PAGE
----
Galaxies Compared to Ours

http://dailyutahchronicle.com/2017/05/02/u-researchers-discover-tiny-galaxies-with-supermassive-black-holes/

For this conceptual objective I am asked to compare other types of galaxies to our Milky Way. For this I’m going to explain the different types of galaxies that we’re aware of and then relate this all to the recent discovery of two new galaxies by researchers at the University of Utah.

So, there are four major types of galaxies that astronomers have cataloged. These galaxy types are: Spiral, Bar Spiral, Elliptical, and Irregular Galaxy. Along with these types, there is also Hubble’s System of galaxy classification. This system (image below) give a more detailed idea of what the galaxy in question looks like.

This image is of Hubble’s System, E stands for Elliptical, S (spiral), and SB (Spiral Bar). Missing from this diagram is the Irregular galaxy that would appear to the far right.

The most recognizable galaxy is the Spiral Galaxy, Sa. This is the galaxy that most people think of when they hear the word, a bright center with well-defined arms spiraling out into a disk shape before fading into the black of space. Spiral galaxies are large with great amounts of dust and gas obstructing a lot of the light within. The innermost part of these galaxies harbor old stars while the outer reaches of the arms are host to new star births. Of course, these are in no way set rules for the spiral galaxy, all galaxies have their exceptions to these traits. An artist rendition of a spiral galaxy is located below.

The next most recognizable galaxy is the Spiral Bar Galaxy. It is estimated that our galaxy is an SBb galaxy, a Spiral Bar galaxy with not-so tight spiral, old stars near the center, new star formation near the outermost regions. The only major difference between Spiral Bar galaxies and Spiral galaxies is the shape of their center, whereas the Spiral galaxy spirals into the center, Spiral Bar galaxies (as simple as it sounds) spiral into a bar shape where the supermassive black hole in the center. The image below may better help understand just how they appear.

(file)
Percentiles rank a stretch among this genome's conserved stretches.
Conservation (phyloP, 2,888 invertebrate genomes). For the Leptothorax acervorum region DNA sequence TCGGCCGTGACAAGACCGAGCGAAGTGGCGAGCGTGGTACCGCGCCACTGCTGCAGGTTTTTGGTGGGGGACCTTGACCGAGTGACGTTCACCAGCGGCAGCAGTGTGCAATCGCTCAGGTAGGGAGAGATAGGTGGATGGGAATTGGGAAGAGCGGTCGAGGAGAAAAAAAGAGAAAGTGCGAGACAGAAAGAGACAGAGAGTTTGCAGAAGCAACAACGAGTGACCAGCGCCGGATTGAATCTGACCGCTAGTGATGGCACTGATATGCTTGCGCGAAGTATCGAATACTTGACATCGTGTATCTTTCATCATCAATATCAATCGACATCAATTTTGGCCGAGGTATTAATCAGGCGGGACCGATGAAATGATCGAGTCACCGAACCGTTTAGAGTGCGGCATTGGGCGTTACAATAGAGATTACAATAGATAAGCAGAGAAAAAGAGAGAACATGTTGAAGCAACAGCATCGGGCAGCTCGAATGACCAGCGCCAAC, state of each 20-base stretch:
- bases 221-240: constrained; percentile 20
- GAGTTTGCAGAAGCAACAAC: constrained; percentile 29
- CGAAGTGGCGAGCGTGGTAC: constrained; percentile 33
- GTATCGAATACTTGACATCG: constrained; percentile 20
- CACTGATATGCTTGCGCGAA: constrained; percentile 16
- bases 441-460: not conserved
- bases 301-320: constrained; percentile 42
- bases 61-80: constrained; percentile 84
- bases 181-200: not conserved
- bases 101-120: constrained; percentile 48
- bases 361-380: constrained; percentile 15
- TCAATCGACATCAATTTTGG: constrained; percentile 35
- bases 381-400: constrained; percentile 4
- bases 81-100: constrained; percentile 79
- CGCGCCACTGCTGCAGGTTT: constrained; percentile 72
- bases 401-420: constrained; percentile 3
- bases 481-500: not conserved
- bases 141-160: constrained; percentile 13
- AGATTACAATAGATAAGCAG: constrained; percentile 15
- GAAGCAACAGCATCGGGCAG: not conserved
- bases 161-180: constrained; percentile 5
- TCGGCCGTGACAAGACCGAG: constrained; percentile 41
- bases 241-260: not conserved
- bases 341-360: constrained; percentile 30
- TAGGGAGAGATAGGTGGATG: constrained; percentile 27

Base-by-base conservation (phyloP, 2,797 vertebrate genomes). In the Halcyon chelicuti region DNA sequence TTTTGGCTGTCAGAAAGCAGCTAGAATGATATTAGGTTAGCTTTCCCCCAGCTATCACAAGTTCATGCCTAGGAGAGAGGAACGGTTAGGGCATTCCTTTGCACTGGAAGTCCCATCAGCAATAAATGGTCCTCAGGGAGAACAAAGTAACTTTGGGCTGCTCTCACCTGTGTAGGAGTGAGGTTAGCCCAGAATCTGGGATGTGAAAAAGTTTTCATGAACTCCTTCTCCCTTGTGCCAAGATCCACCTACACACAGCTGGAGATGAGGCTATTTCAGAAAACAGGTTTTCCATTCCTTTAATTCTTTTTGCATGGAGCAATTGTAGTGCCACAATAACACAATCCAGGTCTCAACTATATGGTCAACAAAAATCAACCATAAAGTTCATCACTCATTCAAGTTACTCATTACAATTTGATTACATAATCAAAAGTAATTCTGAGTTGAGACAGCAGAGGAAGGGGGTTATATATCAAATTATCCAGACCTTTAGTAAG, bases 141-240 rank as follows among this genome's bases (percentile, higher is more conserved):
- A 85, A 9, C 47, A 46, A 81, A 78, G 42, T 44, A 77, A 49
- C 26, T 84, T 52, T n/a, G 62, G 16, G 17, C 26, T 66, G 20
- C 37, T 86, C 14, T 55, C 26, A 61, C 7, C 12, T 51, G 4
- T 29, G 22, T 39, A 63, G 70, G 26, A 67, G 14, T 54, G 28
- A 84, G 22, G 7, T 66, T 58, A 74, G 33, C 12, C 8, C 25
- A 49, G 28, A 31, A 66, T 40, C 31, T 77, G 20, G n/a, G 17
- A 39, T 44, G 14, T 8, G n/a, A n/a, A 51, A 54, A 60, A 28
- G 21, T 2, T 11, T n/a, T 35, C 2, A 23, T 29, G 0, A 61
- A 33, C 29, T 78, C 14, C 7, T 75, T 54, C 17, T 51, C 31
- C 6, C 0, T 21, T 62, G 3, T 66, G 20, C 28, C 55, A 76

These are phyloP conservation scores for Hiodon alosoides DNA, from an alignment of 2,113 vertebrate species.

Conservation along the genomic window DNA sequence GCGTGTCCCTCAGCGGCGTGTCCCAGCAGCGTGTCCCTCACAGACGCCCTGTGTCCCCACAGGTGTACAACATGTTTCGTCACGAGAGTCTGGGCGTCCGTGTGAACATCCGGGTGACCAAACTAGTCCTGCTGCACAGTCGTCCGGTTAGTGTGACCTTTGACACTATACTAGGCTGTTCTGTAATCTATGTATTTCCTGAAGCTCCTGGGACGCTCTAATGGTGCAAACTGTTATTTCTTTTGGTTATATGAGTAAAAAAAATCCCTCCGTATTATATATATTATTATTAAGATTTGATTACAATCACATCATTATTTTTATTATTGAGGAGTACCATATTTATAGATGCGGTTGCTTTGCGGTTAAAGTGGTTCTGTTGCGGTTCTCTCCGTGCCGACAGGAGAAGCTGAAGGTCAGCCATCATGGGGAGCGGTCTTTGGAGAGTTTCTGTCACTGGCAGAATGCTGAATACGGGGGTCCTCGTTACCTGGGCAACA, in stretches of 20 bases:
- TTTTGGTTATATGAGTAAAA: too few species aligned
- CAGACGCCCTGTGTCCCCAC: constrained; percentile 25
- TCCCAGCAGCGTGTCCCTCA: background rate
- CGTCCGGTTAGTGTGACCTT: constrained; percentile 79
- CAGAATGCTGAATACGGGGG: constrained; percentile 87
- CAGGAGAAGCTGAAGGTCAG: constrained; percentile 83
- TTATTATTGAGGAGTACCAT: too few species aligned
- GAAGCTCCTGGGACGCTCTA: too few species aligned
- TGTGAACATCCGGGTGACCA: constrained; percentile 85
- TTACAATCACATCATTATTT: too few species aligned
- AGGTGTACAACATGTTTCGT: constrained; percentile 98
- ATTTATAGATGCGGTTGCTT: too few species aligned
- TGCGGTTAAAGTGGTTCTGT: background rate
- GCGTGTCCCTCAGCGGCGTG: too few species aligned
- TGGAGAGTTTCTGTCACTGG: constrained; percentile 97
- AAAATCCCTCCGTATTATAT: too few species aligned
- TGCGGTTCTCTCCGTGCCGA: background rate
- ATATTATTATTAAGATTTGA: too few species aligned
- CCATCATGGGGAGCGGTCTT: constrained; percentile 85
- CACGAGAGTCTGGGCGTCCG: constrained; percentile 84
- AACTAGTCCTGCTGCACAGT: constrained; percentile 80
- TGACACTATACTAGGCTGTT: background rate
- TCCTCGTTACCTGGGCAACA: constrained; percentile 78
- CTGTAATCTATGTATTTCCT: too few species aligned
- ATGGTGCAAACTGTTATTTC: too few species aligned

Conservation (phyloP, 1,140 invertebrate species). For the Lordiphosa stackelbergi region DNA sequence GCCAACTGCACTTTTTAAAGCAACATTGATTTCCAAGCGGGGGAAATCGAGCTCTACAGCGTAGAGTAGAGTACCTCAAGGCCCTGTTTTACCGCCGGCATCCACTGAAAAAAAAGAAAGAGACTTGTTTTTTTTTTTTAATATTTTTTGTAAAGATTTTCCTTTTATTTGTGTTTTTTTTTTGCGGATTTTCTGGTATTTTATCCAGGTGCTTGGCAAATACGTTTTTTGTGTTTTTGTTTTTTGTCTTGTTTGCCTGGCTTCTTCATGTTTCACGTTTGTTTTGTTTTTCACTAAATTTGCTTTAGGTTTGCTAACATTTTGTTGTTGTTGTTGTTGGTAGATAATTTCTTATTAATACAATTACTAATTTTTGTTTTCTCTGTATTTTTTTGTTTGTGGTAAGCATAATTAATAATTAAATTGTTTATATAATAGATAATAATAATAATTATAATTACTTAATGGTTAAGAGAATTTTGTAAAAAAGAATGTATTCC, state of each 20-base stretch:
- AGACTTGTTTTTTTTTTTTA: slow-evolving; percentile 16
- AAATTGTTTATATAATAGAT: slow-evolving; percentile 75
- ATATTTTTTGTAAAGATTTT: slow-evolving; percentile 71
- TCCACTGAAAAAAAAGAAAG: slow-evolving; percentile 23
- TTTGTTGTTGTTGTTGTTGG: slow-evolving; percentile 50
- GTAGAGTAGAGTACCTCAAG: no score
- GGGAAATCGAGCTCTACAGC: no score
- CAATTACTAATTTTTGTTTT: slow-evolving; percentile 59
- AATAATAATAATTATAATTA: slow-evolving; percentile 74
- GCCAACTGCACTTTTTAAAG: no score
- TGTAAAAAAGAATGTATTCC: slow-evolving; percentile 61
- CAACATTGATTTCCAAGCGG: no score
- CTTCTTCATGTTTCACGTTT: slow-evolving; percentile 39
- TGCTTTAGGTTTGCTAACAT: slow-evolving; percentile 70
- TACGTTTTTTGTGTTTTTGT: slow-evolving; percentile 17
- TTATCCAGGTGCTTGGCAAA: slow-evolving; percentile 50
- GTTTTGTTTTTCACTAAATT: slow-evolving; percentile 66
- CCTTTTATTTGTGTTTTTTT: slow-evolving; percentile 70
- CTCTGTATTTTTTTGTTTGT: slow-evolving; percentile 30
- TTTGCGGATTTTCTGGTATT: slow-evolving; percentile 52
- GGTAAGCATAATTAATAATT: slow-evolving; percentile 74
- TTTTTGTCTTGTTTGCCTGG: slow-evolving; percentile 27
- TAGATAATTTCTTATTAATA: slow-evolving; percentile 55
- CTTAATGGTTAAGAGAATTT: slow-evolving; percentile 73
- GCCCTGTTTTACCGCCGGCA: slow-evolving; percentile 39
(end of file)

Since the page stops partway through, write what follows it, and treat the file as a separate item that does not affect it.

The less-known type of galaxy is the Elliptical Galaxy. This type of galaxy is small, with no regions of new star development they’re mostly old dim stars. Unlike the other two types of galaxies the Elliptical galaxy does not have a disk shape, instead these galaxies are more spherical. But, much like the other galaxies Elliptical galaxy’s centers are obscured by a large a

The last and, in my case, least known type of galaxy is the Irregular Galaxy. These galaxies have no definite shape, are usually small, and located near larger galaxies. Irregular galaxies have plenty of active star formation but even with this they are rather dim and because of this, not very much is known about them because they are hard to spot.

The discovery made by researchers at University of Utah of two new galaxies is a rather recent discovery.  The type of galaxy isn’t directly stated, rather the galaxies discovered are described as Dwarf Galaxies. These are explained to be ultra-compact galaxies that have pretty much been eaten up by the black hole at the core. Of course this is obviously unlike our galaxy. As we learned in class, our galaxy is over 100,000 light years across, and roughly 2,000 light years thick. These Dwarf Galaxies are described as “..just the cores left behind” containing about “100 million to several billion stars…” whereas our galaxy contains over 300 billion stars that we’re aware of.

I enjoyed this article but wish that it would have had a bit more descriptions on the galaxies themselves. VUCD3 and M59cO are so small and bright that the astronomer that originally viewed them was unaware that they were black holes, which is interesting because scientists usually have a hard time finding black holes for the exact opposite reason. Also, we didn’t talk about Dwarf Galaxies in class so I thought it was interesting to add a new type to my personal catalog.

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